by Colin Smith
Morinville could see a regular bus service to and from St. Albert and beyond by 2022. Morinville Council heard the case for an integrated public transportation system with the presentation of the final Regional Transit Services Commission report at its regular meeting Tuesday.
The report prepared by consulting firm EY supports the development of integrated transit services among the 13 municipalities of the Edmonton region, starting in 2022.
According to the report, integrating transit services would achieve an estimated $5.5 million per year in net efficiency, resulting in net realized savings of $3.4 million per year by 2026.
The cost to Morinville is expected to be $180,000 in 2022, rising to $190,000 in 2026.
Connectivity of transit systems would be improved by increasing the number of routes between municipalities, not solely to and from Edmonton, the report states. The quality of transit services would also be increased through employment of specific route types operating at higher frequencies along corridors or provide better coverage.
A conceptual transit map shows service to Morinville from the Leger Transit Centre in St. Albert, with peak-hours and all-day service proposed.
On the economic side, integrated transit services would promote the region’s connectivity and economic growth, the report states. That would be through increased access to employment opportunities, increased attractiveness for business investment, and reduced municipal and provincial infrastructure costs.
Another benefit would be a reduction in infrastructure costs through the ability to plan transit along with land-use and corridor planning.
A higher quality of life and community prosperity would be seen as people become less reliant on personal vehicle use and have more choice of where they want to live, work and play.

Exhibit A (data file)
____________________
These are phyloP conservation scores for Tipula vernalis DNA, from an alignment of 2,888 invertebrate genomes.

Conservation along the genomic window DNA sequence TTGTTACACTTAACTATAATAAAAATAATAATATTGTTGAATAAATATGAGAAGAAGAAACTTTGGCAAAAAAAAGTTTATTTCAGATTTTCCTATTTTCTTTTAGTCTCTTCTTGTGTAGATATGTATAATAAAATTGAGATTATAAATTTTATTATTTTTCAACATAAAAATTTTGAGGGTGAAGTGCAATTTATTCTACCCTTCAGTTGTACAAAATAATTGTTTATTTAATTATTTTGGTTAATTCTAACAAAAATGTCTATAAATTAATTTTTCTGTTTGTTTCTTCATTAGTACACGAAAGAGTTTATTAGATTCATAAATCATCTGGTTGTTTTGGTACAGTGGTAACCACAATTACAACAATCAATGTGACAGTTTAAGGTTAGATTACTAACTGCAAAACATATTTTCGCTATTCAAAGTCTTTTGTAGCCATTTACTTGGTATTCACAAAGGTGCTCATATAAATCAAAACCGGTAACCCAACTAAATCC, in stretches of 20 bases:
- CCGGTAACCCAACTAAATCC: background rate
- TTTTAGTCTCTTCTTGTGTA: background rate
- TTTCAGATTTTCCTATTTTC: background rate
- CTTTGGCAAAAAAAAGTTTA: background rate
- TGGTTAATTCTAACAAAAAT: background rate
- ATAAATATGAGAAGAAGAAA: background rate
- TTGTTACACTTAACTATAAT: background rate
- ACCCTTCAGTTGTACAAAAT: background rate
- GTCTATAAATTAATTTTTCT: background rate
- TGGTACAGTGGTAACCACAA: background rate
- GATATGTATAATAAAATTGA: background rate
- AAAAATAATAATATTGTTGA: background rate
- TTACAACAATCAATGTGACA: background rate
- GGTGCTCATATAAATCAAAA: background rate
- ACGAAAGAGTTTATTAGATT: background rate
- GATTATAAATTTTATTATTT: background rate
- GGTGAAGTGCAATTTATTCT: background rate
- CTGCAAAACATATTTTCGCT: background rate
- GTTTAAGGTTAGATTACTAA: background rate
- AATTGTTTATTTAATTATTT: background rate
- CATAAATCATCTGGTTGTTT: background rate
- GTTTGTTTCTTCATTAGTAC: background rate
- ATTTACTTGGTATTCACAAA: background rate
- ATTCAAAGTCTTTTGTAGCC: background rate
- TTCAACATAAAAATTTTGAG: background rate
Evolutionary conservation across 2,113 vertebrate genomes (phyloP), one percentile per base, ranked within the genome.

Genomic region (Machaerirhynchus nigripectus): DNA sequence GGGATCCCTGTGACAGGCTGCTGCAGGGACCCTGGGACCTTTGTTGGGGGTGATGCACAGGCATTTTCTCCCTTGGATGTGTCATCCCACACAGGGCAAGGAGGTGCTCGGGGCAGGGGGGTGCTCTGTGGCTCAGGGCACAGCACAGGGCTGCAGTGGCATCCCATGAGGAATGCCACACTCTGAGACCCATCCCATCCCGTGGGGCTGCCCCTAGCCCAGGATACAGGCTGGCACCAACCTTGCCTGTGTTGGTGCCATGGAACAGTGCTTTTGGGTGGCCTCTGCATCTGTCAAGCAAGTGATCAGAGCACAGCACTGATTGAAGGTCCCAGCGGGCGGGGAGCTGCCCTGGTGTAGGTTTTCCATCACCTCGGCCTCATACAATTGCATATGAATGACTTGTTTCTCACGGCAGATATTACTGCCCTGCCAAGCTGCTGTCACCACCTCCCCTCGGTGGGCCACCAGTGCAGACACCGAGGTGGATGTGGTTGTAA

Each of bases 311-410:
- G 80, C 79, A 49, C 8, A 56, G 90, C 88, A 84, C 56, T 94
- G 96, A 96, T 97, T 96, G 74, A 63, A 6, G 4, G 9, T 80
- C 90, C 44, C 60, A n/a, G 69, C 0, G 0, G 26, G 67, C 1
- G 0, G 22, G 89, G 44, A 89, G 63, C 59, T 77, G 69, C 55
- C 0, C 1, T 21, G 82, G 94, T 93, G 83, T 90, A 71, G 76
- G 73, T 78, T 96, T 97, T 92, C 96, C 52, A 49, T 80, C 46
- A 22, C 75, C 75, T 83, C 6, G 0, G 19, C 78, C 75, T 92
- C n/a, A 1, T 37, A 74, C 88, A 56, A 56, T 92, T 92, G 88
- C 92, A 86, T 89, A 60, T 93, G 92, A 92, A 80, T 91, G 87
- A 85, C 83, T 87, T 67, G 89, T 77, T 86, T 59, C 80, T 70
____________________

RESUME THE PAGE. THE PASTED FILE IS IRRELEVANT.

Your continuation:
The original impetus for the report was a memorandum of understanding signed by the mayors of 13 municipalities in October 2018, that provided for the development of a commission that could deliver regional transit in a more integrated and efficient way.
During 2019 the Regional Transit Services Commission transition team, made up of elected officials from each municipality, worked on developing a strategy, governance and operating model, conceptual regional transit deign, financials and implementation plan. These were summarized in the final report made available in late January.
Planning calls for establishment of the Regional Transit Services Commission under the Municipal Government Act, to organize and deliver transit services throughout the Edmonton metropolitan area, beginning in 2021.
The commission would be governed by a board made up of one elected member of council from each of the 13 municipalities.
From 2022 to 2026 the commission’s operations are expected to run cost shortfalls of rising from about $56 million to almost $60 million annually, but by the end of that period that will be less than the “base case” – the total of all the annual cost shortfalls projected for the region’s transit systems if not integrated.
The report will come back to Council for consideration at its February 25 meeting.